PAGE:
Churches call for recognition of 1915 Armenian genocide

(Photo: REUTERS / Bogdan Cristel)Members of Armenian community in Romania hold banners during a rally marking the anniversary of mass killings of Armenians in Ottoman Empire in 1915, in downtown Bucharest April 24, 2012. Armenia, backed by many historians and parliaments, says that about 1.5 million Christian Armenians were killed in what is now eastern Turkey during World War One in a deliberate policy of genocide ordered by the Ottoman government. Successive Turkish governments and the vast majority of Turks feel that the charge of genocide is an insult to their nation. Ankara argues that there was heavy loss of life on both sides during fighting in the area.

Leaders of the Armenian Apostolic Orthodox Church marked the 99th anniversary of the start of the Armenian Genocide with calls for recognition of that historic event.

Beginning in April 1915, more than one million Armenians were killed by troops of the Ottoman Empire, with its capital in what is now Turkey.

Karekin II, the Supreme Patriarch and Catholicos of All Armenians (Oriental Orthodox Churches), and Catholicos Aram I of the Holy See of Cilicia, based in Lebanon, presided at separate anniversary events honouring those who suffered as martyrs, the World Council of Churches said in a statement.

The World Council of Churches is planning a major conference on the 100th anniversary of the Armenian Genocide on 24 April 2015.

The Turkish prime minister, Recep Tayyip Erdogan, had on April 24 offered his condolences to the families of more than 1 million Armenians massacred during the World War I, in what were viewed as Turkey's most conciliatory remarks yet over the killings.

In a speech shortly before the 99th anniversary of the start of mass deportations of Armenians, Erdogan described as "inhumane" the mass killings by then Ottoman forces that were in many quarters as the first 20th century genocide.

But Aram responded on April 24 by saying, "Armenians do not want sympathy or mercy from the Turkish authorities; they demand the recognition of the Genocide and Reparations."

He said that Turkey had transformed Armenian churches into mosques, restaurants, factories and parks. "In order to placate the West, the government of Turkey has transformed a few churches into museums."

Noting that "the genocide continues," Aram said that in order to force Armenia and Armenians into negotiating on its own terms, "Turkey is cooperating with Azerbaijan in imposing an economic blockade on the state of Armenia."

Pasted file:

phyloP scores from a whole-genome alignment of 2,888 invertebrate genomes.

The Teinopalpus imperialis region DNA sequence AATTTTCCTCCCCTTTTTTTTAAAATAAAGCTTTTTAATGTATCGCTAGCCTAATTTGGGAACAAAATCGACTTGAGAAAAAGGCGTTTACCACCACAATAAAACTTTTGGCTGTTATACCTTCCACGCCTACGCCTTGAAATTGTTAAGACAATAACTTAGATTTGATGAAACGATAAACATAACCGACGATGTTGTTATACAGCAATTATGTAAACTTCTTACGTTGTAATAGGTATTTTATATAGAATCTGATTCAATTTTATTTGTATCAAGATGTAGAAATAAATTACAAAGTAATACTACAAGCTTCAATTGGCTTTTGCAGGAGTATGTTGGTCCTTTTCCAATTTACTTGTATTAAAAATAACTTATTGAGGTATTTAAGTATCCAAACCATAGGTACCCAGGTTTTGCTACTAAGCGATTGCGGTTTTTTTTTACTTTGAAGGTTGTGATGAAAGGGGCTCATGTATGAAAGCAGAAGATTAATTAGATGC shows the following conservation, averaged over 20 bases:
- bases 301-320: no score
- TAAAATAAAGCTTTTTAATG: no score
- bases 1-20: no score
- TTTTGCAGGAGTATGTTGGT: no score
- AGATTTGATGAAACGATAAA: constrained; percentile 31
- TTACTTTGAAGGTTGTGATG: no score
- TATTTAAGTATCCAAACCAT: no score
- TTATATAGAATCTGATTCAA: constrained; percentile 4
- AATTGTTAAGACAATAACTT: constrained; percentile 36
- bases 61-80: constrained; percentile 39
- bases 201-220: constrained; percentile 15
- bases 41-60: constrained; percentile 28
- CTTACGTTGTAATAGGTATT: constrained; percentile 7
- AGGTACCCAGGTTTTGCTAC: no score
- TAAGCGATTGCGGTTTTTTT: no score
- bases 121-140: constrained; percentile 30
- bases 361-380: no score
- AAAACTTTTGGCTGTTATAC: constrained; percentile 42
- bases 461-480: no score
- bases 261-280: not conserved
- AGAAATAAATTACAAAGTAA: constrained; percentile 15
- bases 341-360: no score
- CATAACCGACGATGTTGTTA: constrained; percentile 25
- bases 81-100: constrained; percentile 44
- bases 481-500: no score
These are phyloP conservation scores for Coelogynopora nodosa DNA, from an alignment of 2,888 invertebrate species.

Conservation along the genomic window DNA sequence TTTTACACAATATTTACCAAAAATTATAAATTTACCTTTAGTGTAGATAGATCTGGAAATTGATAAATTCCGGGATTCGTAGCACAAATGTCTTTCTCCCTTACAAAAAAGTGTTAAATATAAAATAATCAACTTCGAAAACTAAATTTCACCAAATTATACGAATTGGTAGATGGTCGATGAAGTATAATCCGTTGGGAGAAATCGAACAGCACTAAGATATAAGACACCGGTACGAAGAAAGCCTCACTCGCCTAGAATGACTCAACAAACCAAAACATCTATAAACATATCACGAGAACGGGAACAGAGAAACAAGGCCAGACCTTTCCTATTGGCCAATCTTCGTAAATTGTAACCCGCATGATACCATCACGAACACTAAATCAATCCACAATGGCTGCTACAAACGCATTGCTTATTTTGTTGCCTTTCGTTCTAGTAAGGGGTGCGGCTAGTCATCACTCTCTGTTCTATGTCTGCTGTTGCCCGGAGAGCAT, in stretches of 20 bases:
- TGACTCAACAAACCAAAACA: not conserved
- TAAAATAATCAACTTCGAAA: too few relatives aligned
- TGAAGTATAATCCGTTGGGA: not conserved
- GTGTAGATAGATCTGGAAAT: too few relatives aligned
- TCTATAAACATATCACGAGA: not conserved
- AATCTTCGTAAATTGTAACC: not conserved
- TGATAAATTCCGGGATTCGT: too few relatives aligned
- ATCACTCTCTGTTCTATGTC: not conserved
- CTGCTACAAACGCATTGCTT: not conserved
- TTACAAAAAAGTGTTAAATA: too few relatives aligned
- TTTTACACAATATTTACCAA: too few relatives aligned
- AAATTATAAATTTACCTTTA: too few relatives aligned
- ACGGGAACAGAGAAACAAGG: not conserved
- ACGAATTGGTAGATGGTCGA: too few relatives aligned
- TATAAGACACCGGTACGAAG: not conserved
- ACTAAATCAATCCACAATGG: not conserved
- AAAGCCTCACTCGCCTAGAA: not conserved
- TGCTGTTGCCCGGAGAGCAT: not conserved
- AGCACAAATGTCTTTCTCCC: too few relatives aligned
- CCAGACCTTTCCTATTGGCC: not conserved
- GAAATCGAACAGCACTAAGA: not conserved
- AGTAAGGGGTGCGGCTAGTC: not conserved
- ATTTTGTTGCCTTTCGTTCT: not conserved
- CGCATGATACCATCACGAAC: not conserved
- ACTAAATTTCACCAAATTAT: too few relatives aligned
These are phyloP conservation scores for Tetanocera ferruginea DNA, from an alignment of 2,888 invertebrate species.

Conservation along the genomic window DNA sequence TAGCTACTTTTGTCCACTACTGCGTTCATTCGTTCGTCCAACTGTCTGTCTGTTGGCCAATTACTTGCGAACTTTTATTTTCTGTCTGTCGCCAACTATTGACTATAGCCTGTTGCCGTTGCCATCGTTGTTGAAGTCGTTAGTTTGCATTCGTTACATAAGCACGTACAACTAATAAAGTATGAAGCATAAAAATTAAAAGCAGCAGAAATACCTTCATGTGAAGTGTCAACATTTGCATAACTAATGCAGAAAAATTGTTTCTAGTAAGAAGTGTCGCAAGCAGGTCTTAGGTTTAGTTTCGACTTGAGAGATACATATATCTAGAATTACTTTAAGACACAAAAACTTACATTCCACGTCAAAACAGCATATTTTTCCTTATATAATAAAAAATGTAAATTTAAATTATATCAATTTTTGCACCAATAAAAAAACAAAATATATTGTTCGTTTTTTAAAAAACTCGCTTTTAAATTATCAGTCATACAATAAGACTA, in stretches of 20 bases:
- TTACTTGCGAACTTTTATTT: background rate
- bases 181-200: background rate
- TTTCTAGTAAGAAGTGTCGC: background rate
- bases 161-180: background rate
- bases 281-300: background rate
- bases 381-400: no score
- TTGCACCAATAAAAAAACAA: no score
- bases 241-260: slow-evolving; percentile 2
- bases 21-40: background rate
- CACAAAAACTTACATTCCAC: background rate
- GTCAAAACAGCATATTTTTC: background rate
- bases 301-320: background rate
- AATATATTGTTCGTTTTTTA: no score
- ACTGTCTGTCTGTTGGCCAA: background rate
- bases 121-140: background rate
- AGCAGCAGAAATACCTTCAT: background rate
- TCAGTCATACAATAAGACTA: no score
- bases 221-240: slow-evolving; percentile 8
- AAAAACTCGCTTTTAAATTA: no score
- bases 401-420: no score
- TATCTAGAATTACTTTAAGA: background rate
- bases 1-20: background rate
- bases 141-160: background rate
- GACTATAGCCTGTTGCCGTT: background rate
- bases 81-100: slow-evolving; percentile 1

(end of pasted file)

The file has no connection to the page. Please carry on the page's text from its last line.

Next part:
At a mass in Antelias, Lebanon to commemorate the genocide Aram said, "As Armenians in the diaspora commemorate the 100th anniversary of the first Genocide of the 20th century, the international community should understand that the genocide continues today in different forms."

At another commemoration mass in Armenia, Karekin II said that the martyrs' pain was inflicted deliberately because of who they were, contrary to the position of those who perceive their suffering as an unfortunate side-effect of general suffering during the First World War.

The online news source Havern Aysor quoted the patriarch warning that "denial of the truth is a heavy burden not only on the denied, but the denier as well. The truth can be concealed, but never forgotten or lost."

Earlier in April, at an international conference in Lebanon, Aram I spoke of the need for Armenians throughout the world to observe next year's 100th anniversary as a united people.

"Unity must become the driving force for all Armenians," said Aram, a former moderator for the WCC's main governing body, its central committee.

"It's obvious that Armenia and all Diaspora Armenian communities will hold events according to their region and conditions. But we must take measures to make this a pan-national event."

Aram I stressed that the goals of remembrance must include both "recognition" of the genocide and "reparation" for losses of the past hundred years.

Last year, on 24 April 2013, Karekin II and Aram I took the unusual step of issuing a joint statement on the Armenian Genocide urging Turkey to return confiscated Armenian churches and church estates.

The statement came as an appeal uniting the voices of the two primates on an issue of great importance to their churches in Armenia and the diaspora.

"In 1915, more than 1.5 million Armenians became victims of genocide. The survivors on the roads of exile found shelter in Eastern Armenia, the present-day Republic of Armenia, Syria, Lebanon and other Arabic nations, and in a number of other countries of the world," the statement said.

Karekin II and Aram I demanded that the government of Turkey recognize the killing of Armenians as genocide. They demanded that the government in Turkey return all of the confiscated churches, church properties, monasteries and other relics to the Armenian churches, and compensate those Armenians who have suffered because of the genocide.

The Turkish government has never recognized the Armenian Genocide, despite governments around the world, including the EU and United States, recognizing the killings as genocide.

At its 10th Assembly held in Busan, Korea in November, the WCC pledged that it would hold an "an international conference in Geneva on the recognition of and reparation for the Armenian Genocide."

Both Armenian churches are member churches of the World Council of Churches. Patriarch Karekin II is one of the eight recently elected presidents of the WCC.

He was elected by the 10th Assembly as president for the Oriental Orthodox churches of the WCC. Catholicos Aram I was the longest-serving, moderator of the WCC Central Committee, having served in that office from 1991 to 2006.

Copyright © 2014 Ecumenical News